Treating Asthma With a Whole Food Plant Based Diet
A study looked at the effects of removing fruits and vegetables from the diet had on asthma. Subjects in the study were placed on a low fruit and vegetable diet for 10 days and their asthma and lung functioning significantly worsened.
The subjects were restricted to having one serving of fruit and two servings of vegetables per day, which is typical of Western diets.
The study consisted of two phases and the second phase was to determine the effects of adding fruits and vegetables to the diet had on asthma. The subjects consumed 5 servings of vegetables and two servings of fruit and the diet significantly improved their lung function and reduced their asthma.
Consuming more fruits and vegetables was supportive of lung function and protective against asthma because the consumption increased the antioxidant levels within the lungs.
Increased antioxidant intake from fruits and vegetables increased the antioxidants in the lung lining that protects the lungs from the external environment, protecting the lungs from oxidative damage.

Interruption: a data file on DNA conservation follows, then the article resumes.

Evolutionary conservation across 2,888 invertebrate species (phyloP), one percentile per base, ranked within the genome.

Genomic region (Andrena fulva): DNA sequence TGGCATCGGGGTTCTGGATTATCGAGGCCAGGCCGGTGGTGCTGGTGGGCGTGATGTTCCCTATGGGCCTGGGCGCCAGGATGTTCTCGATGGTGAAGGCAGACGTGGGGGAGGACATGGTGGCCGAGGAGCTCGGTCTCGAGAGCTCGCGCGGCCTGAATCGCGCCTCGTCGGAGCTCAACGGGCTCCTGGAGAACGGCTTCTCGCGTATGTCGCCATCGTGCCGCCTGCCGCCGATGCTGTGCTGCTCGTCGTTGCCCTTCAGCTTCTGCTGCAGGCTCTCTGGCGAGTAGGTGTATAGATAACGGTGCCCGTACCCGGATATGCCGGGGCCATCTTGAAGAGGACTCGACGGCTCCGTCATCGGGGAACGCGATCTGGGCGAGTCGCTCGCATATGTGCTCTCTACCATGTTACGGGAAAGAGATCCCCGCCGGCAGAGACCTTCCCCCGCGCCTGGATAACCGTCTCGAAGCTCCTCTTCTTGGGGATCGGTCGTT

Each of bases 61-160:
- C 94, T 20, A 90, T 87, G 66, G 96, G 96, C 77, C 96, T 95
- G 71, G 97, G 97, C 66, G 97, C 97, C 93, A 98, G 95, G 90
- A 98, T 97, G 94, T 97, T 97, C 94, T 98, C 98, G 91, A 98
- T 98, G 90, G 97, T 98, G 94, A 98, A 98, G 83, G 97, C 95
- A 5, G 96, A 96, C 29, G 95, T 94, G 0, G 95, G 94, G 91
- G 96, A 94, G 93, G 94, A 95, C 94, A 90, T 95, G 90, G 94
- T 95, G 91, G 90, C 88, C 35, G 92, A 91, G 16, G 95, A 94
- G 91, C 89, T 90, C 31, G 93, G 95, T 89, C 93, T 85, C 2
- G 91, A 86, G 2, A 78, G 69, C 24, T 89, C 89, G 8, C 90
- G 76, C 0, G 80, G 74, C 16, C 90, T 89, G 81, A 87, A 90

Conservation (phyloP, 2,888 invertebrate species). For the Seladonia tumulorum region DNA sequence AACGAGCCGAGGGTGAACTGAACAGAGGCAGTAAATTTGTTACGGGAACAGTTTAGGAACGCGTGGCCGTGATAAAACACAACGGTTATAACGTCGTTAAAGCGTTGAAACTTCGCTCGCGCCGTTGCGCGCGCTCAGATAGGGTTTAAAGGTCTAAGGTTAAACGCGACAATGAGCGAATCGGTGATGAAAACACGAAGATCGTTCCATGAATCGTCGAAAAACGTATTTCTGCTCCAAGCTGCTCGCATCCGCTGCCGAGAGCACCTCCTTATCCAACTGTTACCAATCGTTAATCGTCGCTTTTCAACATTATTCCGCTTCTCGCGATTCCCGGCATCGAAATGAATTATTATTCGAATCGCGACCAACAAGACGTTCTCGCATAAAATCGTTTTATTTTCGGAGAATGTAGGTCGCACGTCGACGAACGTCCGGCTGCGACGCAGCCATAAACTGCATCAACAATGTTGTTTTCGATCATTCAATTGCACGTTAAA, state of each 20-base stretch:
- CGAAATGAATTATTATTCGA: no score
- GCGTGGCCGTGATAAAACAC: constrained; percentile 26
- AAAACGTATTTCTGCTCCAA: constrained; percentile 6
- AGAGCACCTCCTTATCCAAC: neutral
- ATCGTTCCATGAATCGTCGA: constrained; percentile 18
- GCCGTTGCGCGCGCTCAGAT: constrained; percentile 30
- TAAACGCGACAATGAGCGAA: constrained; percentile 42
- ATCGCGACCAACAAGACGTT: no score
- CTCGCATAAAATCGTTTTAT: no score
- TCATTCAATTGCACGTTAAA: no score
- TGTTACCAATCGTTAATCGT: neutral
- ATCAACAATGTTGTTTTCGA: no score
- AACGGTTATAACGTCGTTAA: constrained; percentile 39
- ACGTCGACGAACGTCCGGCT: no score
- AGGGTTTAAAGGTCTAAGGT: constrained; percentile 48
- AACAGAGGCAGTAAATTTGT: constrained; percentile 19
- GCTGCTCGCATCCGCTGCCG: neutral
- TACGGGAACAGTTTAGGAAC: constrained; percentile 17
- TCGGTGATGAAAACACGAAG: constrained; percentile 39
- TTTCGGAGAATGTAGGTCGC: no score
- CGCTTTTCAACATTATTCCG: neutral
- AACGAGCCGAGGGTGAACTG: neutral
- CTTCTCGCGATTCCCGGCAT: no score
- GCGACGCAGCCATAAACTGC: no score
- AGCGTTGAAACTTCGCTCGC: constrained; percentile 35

Oxidative damage to the lungs leads to asthma, excess mucus production, airway muscle constriction and hyper-responsiveness, and death of lung cells. The increased intake of vitamin C, vitamin E, flavonoids, and carotenoids obtained from fruits and vegetables protected against oxidative stress stemming from environmental factors like air pollution and from the consumption of pathogens and toxins in meat, dairy, and processed foods.
A whole food plant-based diet is highly protective against asthma because it reduces the intake of toxins that cause oxidative damage, while the diet is loaded with plant foods that contains nutrients and phytonutrients that protect against cell damage.
 L G Wood, M L Garg, J M Smart, H A Scott, D Barker, P G Gibson. Manipulating antioxidant intake in asthma: A randomized controlled trial. Am J Clin Nutr. 2012 96(3):534 – 543.